Latest publication on Proximate underwater soundscape of a North Sea offshore petroleum exploration jack-up drilling rig in the Dogger Bank

4th January 2021

OSC is pleased to announce our latest publication, Proximate underwater soundscape of a North Sea offshore petroleum exploration jack-up drilling rig in the Dogger Bank, (Todd et al., 2020b) published in the peer-reviewed Journal of the Acoustical Society of America. This article was co-authored by OSC’s managing directors, (Dr Victoria Todd and Ian Todd), three additional OSC staff, and Dr Maximilian Ruffert, Reader at the School of Mathematics and Maxwell Institute, University of Edinburgh.

Near-field soundscapes surrounding offshore Oil and Gas (O&G) platforms are not well known or published due to logistical and financial challenges regarding difficult or unsafe access to data collection locations. Visual and acoustic records of marine mammals within the vicinity of O&G platforms exist (e.g. Todd et al., 2009; Todd et al., 2016; Todd et al., 2020a); however, this has not yet been extended to rig-associated soundscapes. Todd et al. (2020b) investigated routine underwater noise produced by a jack-up exploration rig and estimated potential exposure to harbour porpoise within vicinity of the rig.

Harbour porpoise mother & calf around drilling rig.

Todd et al. (2020b) documented received levels (RLs) and frequency characteristics of noise emitted throughout rig-associated operations. The rig produced sound pressure levels (SPLs) of 120 dB re 1 µPa in the frequency range of 2–1,400 Hz. A difference of 15–20 dB was measured between softest (holding) and noisiest (drilling) operations. Please read the article to find out more about methods and results.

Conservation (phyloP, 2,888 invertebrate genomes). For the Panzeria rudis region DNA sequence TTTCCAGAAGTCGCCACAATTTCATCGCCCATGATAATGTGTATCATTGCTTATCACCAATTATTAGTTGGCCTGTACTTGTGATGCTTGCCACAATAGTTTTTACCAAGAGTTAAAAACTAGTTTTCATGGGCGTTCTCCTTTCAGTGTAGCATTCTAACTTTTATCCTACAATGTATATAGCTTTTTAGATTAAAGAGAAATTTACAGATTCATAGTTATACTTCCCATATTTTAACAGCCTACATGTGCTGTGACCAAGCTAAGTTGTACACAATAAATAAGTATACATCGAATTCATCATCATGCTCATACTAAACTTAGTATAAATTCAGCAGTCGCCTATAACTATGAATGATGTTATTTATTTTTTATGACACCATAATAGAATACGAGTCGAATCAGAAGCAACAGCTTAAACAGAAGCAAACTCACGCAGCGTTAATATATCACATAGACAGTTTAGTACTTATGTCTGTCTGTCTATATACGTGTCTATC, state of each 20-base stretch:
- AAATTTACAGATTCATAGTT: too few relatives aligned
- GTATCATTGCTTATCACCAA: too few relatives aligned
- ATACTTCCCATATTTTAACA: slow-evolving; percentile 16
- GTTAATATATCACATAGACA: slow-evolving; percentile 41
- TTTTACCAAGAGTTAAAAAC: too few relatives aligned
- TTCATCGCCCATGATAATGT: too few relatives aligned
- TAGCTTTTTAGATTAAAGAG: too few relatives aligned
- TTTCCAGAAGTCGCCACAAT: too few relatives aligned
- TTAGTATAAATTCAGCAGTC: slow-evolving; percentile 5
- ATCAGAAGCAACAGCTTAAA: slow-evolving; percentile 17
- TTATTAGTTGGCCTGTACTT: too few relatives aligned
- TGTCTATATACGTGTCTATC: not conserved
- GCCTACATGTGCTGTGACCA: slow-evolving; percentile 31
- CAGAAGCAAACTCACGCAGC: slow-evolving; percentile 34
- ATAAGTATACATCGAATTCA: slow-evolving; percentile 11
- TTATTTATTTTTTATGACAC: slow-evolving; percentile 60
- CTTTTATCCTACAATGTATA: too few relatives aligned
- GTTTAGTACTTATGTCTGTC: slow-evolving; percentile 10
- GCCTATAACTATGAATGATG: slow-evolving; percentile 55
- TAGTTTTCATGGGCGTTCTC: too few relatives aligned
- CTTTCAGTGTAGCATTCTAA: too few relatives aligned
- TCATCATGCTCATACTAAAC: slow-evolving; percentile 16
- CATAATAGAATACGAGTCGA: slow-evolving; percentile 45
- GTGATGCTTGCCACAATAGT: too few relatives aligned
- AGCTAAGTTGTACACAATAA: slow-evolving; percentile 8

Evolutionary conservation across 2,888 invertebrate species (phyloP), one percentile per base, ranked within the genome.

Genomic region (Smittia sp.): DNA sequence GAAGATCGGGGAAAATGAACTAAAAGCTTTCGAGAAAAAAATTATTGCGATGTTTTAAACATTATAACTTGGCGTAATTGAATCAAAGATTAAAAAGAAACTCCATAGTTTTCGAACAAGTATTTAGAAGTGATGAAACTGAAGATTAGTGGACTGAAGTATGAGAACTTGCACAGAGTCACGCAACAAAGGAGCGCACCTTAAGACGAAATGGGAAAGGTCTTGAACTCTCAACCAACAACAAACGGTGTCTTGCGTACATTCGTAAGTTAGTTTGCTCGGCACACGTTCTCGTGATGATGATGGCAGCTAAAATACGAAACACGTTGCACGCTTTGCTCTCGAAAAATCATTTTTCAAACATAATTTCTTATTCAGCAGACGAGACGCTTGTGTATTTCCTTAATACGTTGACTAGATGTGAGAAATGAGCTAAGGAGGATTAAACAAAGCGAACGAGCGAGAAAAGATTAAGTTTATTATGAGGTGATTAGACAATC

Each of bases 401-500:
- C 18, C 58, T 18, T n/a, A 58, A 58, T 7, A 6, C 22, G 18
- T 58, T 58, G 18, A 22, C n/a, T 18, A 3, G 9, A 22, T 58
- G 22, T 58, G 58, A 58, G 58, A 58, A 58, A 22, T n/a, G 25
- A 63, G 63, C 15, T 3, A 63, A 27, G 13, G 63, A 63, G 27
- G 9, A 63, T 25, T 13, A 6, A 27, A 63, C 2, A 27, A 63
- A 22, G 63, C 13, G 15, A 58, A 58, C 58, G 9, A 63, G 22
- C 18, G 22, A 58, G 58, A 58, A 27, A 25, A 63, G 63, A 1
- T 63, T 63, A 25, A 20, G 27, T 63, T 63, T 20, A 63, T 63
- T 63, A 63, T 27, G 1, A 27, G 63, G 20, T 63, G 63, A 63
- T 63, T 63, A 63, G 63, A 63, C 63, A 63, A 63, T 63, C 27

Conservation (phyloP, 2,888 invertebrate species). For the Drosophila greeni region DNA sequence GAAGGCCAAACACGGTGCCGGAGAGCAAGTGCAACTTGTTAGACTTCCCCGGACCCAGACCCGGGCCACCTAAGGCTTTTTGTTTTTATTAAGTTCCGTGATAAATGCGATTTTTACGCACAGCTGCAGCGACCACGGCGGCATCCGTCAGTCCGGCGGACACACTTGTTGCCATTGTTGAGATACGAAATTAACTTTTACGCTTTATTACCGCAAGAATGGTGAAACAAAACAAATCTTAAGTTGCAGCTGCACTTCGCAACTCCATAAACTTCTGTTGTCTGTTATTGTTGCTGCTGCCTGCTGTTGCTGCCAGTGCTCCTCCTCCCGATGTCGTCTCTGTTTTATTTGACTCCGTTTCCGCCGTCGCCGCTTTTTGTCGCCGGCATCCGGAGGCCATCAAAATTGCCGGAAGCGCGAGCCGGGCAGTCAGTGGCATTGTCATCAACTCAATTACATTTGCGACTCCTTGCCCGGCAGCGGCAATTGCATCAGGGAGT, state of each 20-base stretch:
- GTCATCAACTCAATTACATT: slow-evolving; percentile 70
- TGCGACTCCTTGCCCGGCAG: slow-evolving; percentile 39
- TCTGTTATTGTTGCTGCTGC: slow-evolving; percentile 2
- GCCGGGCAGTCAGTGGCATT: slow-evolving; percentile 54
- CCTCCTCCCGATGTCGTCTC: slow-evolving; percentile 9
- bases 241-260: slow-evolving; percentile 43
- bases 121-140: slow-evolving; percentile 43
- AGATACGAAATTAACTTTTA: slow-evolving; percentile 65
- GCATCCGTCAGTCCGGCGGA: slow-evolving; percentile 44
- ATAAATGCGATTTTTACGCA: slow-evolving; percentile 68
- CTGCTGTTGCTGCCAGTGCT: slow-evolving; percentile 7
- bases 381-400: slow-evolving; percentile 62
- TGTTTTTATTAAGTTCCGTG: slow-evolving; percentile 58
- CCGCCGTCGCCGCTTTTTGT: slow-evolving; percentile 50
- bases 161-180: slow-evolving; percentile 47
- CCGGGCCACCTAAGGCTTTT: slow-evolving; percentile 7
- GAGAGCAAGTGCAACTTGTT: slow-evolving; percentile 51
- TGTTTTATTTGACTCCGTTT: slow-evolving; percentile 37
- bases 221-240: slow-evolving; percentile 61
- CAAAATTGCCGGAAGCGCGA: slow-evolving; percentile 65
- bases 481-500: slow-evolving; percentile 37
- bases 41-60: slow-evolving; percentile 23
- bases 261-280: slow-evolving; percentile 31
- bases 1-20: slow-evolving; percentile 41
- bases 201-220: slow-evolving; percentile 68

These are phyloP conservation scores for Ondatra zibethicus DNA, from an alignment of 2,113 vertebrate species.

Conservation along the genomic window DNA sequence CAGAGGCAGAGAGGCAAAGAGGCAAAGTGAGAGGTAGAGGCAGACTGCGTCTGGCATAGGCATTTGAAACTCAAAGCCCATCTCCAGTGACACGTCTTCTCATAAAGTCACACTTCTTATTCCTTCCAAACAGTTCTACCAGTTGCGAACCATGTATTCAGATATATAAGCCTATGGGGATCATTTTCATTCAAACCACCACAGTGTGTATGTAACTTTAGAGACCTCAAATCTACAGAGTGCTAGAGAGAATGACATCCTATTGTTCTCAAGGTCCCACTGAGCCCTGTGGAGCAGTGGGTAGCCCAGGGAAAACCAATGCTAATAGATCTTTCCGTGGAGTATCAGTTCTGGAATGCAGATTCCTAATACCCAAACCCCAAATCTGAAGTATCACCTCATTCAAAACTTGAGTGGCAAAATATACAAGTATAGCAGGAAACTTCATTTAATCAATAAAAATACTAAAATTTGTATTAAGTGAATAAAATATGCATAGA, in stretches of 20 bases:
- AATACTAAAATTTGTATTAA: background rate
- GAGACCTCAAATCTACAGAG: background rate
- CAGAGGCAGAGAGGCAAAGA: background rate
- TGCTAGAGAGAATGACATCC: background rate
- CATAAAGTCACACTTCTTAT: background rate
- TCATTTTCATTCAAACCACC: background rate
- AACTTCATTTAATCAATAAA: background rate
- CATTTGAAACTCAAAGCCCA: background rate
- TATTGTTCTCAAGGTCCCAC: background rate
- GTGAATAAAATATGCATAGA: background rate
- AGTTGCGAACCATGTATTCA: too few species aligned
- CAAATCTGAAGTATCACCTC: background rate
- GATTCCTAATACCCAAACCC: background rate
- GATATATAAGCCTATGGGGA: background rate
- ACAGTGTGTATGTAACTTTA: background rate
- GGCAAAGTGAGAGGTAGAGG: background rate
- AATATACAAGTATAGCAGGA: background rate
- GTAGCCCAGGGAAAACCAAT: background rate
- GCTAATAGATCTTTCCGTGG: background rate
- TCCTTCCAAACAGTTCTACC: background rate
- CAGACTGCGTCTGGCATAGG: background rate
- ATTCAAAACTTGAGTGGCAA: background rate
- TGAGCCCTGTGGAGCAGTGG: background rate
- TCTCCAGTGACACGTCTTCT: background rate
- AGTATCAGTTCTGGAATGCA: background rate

The main finding in this article shows that noise emitted from an O&G jack-up exploratory drilling rig in a shallow area of the North Sea is expected to be audible to harbour porpoises up to 69 m from source at the measured frequencies; however, it is unlikely to interfere with or mask echolocation clicks (used for communication and foraging). Complementary study showed harbour porpoise actively foraging around jack-up rig installations within the vicinity of Dogger Bank (Todd et al., 2009; Todd et al., 2016). 


Todd, V.L.G., Pearse, W.D., Tregenza, N.C., and Todd, I.B. (2009): Diel echolocation activity of harbour porpoises (Phocoena phocoena) around North Sea offshore gas installations. ICES Journal of Marine Science 66, 734 – 745.

Todd, V.L.G., Warley, J.C., and Todd, I.B. (2016): Meals on wheels? A decade of megafaunal visual and real-time Passive Acoustic Monitoring detections from on-tow and stationary offshore oil and gas rigs and platforms in the North and Irish Seas. PLoS ONE 11, 25.

Todd, V.L.G., Lazar, L., Williamson, L.D., Peters, I., Cox, S.E., Todd, I.B., Macreadie, P.I., and McLean, D.L. (2020a): Underwater visual records of marine megafauna around offshore anthropogenic structures. Frontiers in Marine Science 7, 230.

Todd, V.L.G., Williamson, L.D., Jiang, J., Cox, S.E., Todd, I.B., and Ruffert, M. (2020b): Proximate underwater soundscape of a North Sea offshore petroleum-exploration jack-up drilling-rig in the Dogger Bank. The Journal of the Acoustical Society of America 148, 3971-3979.

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